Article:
I like to think there is a path out of the darkness though. I find my way out all the time. Unfortunately though, I find my way back just as easily. But I am probably lucky; many don’t leave the darkness and can’t find the path. That’s when it gets dangerous. That’s when people give up on you, like the song says. Sadly, when we are lost in that darkness is when we need people the most. If only we could say something to them, they might be able to understand and pull us out into the light.
With the death of Robin Williams recently, I started thinking about loneliness and depression. People seem to be surprised that someone so fun and happy could take his own life. I loved his work, but I cannot say I followed his personal life, so I can only guess on his struggles.
What I do know from my own life experiences though, is that those fun and happy people are often the ones most in need. They are the life of the party, always positive and ever so happy. They are trying new things and always on the go. How could they be sad?
Reasons for someone’s sadness are too many to guess, but I know that when I am sad, I get busier. It is as if I will not feel any pain if I am doing things. I will not feel lonely if strangers surround me at some event. I will not feel lost if I am out in nature. If I photograph beautiful things, I will absorb that glow into my soul. Sometimes it works. Other times it is just a mask for some ache in my heart.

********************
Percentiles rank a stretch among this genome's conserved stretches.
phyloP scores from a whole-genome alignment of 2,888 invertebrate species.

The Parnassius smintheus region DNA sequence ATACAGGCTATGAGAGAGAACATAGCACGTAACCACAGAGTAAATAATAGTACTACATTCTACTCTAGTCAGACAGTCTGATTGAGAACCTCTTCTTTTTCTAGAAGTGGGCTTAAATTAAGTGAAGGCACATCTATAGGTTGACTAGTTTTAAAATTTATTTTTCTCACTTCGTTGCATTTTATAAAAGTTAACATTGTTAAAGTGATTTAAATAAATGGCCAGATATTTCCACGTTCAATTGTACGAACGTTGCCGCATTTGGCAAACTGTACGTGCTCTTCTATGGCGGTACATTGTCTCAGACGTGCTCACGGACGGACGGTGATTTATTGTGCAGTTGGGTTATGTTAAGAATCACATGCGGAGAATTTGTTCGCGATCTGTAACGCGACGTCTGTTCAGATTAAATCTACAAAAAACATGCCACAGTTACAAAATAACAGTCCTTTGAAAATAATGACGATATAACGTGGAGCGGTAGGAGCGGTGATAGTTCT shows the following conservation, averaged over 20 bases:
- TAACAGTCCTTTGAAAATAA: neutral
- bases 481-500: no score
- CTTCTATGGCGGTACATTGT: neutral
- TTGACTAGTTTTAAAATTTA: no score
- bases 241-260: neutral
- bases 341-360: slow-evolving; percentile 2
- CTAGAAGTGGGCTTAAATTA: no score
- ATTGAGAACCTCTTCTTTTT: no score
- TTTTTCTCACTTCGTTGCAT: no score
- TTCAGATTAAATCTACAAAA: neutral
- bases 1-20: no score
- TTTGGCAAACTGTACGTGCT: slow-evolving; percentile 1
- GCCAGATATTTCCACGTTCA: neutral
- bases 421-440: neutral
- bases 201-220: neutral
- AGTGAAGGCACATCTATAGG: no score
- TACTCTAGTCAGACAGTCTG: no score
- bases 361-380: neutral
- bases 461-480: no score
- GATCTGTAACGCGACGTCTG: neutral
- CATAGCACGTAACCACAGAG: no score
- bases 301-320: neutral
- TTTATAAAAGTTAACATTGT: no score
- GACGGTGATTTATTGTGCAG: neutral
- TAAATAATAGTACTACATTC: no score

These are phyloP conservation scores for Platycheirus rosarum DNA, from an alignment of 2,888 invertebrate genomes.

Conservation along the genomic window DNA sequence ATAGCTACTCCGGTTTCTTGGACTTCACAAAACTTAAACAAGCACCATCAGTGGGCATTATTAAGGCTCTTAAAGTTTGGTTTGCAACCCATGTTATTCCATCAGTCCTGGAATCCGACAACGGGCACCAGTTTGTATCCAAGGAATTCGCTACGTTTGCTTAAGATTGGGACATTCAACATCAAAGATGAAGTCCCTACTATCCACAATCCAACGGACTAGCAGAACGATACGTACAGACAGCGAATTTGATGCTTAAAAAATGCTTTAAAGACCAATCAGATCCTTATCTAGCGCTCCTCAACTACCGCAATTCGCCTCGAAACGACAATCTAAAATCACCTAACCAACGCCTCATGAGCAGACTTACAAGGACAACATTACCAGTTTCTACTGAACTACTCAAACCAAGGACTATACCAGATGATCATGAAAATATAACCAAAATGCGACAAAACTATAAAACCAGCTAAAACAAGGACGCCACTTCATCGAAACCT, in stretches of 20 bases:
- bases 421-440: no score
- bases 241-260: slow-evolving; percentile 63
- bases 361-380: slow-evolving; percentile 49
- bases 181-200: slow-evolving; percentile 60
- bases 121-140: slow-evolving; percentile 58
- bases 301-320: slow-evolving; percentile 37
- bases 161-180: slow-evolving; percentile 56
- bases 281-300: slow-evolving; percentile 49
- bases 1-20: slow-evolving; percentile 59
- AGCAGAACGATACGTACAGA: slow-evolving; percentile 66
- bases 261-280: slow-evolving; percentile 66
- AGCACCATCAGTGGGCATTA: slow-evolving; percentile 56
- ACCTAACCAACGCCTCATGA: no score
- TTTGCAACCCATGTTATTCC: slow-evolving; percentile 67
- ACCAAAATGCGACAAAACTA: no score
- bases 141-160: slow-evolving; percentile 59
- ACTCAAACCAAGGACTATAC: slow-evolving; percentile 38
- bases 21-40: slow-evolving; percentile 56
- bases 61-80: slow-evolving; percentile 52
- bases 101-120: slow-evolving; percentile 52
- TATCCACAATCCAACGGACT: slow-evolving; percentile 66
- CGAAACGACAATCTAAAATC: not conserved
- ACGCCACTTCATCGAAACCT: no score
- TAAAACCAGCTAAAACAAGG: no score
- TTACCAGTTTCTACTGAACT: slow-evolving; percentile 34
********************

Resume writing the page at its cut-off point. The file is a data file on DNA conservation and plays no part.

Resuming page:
People say I am brave for going solo to things (like concerts, sporting events, or dinners). I do not think it is bravery but a necessity. First of all, I spent so many years NOT doing things and being miserable that I feel like I MUST make up for lost time. I lost years in unhappy relationships and multiple deployments. And through some of that time, I lost myself. I forgot who I was in those relationships. I could not recall what I needed or wanted. I merely existed to make other people happy.
Ironically, deployments helped center me in many ways. I recalled who I was, what I was capable of and what made me tick. I felt as though I had accomplished things that mattered. I saw the world and gained an appreciation for life. However, those years took time from loved ones that I could never get back – time where I could have worked on those relationships and myself.